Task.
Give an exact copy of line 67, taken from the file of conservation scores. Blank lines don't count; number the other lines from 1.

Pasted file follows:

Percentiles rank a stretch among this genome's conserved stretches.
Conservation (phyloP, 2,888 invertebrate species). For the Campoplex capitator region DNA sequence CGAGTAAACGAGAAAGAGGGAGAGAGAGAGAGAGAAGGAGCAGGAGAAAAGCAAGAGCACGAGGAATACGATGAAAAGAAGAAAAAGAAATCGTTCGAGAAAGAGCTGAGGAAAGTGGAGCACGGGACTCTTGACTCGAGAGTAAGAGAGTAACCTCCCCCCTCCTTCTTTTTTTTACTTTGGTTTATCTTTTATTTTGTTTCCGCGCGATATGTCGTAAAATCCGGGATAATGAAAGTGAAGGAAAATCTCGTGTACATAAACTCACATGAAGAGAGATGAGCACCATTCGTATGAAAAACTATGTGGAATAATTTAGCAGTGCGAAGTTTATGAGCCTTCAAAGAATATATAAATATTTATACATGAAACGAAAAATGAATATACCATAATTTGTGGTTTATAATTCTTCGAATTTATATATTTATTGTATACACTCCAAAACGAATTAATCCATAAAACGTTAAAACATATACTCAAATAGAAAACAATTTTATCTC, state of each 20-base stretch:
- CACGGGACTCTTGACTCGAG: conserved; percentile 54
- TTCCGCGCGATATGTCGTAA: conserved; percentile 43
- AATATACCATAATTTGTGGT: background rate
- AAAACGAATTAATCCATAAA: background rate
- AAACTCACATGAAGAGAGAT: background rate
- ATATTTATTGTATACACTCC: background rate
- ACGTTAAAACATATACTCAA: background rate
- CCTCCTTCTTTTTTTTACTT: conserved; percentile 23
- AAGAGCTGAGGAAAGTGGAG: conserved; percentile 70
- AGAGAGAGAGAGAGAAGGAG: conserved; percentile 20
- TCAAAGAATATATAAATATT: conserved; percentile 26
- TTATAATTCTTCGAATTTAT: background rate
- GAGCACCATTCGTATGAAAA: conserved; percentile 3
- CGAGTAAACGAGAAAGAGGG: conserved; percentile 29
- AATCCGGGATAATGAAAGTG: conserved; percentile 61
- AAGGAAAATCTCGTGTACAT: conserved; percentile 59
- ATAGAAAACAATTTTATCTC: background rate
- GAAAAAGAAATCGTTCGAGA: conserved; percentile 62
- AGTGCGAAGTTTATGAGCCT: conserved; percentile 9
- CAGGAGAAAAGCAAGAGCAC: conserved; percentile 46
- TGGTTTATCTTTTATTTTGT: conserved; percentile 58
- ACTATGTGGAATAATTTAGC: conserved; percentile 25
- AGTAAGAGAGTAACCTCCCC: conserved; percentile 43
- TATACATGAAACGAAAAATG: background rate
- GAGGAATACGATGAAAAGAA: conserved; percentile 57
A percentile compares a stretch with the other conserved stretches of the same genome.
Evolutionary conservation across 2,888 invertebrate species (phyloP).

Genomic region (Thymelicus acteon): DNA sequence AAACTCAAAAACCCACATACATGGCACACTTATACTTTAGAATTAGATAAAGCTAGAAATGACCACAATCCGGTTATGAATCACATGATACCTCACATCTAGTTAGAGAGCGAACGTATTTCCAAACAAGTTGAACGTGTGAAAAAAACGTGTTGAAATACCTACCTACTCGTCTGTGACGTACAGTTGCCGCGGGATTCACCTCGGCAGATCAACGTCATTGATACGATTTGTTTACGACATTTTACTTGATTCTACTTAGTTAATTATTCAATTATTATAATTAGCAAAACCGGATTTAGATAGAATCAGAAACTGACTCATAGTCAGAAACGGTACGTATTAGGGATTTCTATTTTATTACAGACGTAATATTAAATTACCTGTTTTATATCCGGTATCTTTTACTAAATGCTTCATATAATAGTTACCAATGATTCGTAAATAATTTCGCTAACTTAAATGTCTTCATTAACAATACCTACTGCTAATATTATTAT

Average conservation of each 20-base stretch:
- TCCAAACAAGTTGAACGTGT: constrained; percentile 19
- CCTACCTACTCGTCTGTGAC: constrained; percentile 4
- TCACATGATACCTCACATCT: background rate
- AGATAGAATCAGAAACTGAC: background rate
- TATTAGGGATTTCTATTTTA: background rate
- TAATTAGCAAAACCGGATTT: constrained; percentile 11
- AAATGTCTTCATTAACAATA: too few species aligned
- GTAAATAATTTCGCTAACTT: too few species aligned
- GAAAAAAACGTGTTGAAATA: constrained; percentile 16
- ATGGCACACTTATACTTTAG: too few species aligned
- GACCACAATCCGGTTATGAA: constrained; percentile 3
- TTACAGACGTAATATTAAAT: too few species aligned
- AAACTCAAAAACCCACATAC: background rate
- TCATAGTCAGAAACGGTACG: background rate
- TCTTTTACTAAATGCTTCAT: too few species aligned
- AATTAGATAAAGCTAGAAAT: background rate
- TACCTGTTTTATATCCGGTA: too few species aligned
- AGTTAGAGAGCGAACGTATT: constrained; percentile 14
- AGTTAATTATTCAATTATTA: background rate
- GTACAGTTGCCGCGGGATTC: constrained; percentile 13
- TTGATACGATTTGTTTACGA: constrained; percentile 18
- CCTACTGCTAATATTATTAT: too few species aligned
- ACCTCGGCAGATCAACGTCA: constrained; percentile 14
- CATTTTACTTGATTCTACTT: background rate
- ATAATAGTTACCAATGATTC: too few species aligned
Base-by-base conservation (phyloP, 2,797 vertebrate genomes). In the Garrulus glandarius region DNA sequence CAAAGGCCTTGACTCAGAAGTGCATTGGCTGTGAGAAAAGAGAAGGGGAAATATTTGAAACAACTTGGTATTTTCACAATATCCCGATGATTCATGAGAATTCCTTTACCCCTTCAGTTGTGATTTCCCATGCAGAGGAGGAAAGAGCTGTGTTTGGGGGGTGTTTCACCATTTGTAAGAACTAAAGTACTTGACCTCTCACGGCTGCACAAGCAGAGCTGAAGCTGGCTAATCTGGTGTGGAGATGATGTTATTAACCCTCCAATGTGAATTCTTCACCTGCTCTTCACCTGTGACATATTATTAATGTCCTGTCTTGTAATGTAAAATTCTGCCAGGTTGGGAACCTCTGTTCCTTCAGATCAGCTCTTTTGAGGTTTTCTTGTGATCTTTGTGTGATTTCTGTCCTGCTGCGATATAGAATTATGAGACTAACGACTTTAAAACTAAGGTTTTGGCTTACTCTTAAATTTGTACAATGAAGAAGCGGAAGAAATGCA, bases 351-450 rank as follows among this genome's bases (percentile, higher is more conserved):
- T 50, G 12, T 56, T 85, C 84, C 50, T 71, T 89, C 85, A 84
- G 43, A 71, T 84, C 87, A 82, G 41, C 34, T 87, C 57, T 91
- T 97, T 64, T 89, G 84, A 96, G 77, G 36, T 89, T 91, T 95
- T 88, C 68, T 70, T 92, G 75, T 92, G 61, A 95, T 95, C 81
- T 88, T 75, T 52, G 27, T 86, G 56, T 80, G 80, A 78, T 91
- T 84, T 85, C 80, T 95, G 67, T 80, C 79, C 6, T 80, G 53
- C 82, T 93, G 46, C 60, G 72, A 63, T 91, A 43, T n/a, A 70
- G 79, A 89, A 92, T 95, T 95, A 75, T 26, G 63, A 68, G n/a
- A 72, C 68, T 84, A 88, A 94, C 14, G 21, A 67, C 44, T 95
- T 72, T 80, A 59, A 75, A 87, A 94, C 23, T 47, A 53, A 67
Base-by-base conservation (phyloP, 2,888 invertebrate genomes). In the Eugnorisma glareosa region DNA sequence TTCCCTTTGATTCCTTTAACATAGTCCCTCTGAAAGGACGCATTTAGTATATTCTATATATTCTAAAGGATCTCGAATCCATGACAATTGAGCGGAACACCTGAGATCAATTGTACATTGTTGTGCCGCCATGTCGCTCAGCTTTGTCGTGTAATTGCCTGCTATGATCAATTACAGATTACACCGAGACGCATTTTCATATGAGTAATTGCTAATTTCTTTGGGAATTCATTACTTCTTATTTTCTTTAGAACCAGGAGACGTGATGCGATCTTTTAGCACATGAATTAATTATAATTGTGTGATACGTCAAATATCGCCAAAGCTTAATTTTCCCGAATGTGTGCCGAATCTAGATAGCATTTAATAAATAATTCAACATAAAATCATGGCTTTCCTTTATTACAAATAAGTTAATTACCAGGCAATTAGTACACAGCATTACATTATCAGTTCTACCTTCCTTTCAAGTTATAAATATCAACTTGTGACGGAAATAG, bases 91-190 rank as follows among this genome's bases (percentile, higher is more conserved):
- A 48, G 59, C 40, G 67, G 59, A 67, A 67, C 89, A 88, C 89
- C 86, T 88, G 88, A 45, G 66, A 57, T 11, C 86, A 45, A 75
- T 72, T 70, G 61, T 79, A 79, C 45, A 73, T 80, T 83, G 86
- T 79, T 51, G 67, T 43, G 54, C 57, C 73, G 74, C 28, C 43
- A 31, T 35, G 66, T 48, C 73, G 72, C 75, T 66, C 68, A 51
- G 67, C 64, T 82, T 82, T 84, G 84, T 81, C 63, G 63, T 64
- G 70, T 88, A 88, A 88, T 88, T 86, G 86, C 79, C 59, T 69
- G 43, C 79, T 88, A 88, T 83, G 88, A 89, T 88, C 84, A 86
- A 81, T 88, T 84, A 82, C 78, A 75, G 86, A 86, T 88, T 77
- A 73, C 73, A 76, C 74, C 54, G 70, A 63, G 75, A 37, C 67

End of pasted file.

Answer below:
- T 72, T 80, A 59, A 75, A 87, A 94, C 23, T 47, A 53, A 67